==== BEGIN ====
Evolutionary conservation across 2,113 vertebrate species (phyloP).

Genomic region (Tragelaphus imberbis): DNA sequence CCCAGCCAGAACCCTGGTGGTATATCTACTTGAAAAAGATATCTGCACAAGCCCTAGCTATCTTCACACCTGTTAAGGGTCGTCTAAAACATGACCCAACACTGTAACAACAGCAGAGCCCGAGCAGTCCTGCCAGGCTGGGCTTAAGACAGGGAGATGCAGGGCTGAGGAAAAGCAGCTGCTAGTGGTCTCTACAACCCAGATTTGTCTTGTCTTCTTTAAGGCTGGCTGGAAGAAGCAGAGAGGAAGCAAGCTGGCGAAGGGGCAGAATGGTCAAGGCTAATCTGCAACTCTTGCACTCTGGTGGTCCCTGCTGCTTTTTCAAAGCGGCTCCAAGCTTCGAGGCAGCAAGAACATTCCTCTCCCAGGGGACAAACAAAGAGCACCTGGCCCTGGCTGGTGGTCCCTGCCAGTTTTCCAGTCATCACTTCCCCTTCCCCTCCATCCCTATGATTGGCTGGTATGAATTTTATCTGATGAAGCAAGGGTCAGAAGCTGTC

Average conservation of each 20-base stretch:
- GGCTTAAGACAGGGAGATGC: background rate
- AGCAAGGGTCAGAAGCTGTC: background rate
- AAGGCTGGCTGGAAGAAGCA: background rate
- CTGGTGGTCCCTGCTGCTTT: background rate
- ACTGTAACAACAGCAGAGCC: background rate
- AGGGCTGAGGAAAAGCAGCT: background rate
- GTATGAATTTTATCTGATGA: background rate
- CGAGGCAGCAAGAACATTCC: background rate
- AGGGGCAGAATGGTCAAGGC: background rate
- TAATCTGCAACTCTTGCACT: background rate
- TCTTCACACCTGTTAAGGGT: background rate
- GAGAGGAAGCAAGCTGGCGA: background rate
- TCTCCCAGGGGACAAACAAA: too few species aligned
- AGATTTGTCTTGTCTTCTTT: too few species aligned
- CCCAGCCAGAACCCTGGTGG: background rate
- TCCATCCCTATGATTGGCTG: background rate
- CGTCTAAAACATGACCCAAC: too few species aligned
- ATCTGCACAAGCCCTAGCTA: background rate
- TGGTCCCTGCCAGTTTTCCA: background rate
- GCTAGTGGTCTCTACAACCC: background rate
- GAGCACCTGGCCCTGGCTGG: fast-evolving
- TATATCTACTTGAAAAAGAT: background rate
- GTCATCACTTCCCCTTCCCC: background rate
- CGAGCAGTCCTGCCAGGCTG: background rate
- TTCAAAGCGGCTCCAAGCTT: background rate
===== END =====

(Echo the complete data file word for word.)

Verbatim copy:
Evolutionary conservation across 2,113 vertebrate species (phyloP).

Genomic region (Tragelaphus imberbis): DNA sequence CCCAGCCAGAACCCTGGTGGTATATCTACTTGAAAAAGATATCTGCACAAGCCCTAGCTATCTTCACACCTGTTAAGGGTCGTCTAAAACATGACCCAACACTGTAACAACAGCAGAGCCCGAGCAGTCCTGCCAGGCTGGGCTTAAGACAGGGAGATGCAGGGCTGAGGAAAAGCAGCTGCTAGTGGTCTCTACAACCCAGATTTGTCTTGTCTTCTTTAAGGCTGGCTGGAAGAAGCAGAGAGGAAGCAAGCTGGCGAAGGGGCAGAATGGTCAAGGCTAATCTGCAACTCTTGCACTCTGGTGGTCCCTGCTGCTTTTTCAAAGCGGCTCCAAGCTTCGAGGCAGCAAGAACATTCCTCTCCCAGGGGACAAACAAAGAGCACCTGGCCCTGGCTGGTGGTCCCTGCCAGTTTTCCAGTCATCACTTCCCCTTCCCCTCCATCCCTATGATTGGCTGGTATGAATTTTATCTGATGAAGCAAGGGTCAGAAGCTGTC

Average conservation of each 20-base stretch:
- GGCTTAAGACAGGGAGATGC: background rate
- AGCAAGGGTCAGAAGCTGTC: background rate
- AAGGCTGGCTGGAAGAAGCA: background rate
- CTGGTGGTCCCTGCTGCTTT: background rate
- ACTGTAACAACAGCAGAGCC: background rate
- AGGGCTGAGGAAAAGCAGCT: background rate
- GTATGAATTTTATCTGATGA: background rate
- CGAGGCAGCAAGAACATTCC: background rate
- AGGGGCAGAATGGTCAAGGC: background rate
- TAATCTGCAACTCTTGCACT: background rate
- TCTTCACACCTGTTAAGGGT: background rate
- GAGAGGAAGCAAGCTGGCGA: background rate
- TCTCCCAGGGGACAAACAAA: too few species aligned
- AGATTTGTCTTGTCTTCTTT: too few species aligned
- CCCAGCCAGAACCCTGGTGG: background rate
- TCCATCCCTATGATTGGCTG: background rate
- CGTCTAAAACATGACCCAAC: too few species aligned
- ATCTGCACAAGCCCTAGCTA: background rate
- TGGTCCCTGCCAGTTTTCCA: background rate
- GCTAGTGGTCTCTACAACCC: background rate
- GAGCACCTGGCCCTGGCTGG: fast-evolving
- TATATCTACTTGAAAAAGAT: background rate
- GTCATCACTTCCCCTTCCCC: background rate
- CGAGCAGTCCTGCCAGGCTG: background rate
- TTCAAAGCGGCTCCAAGCTT: background rate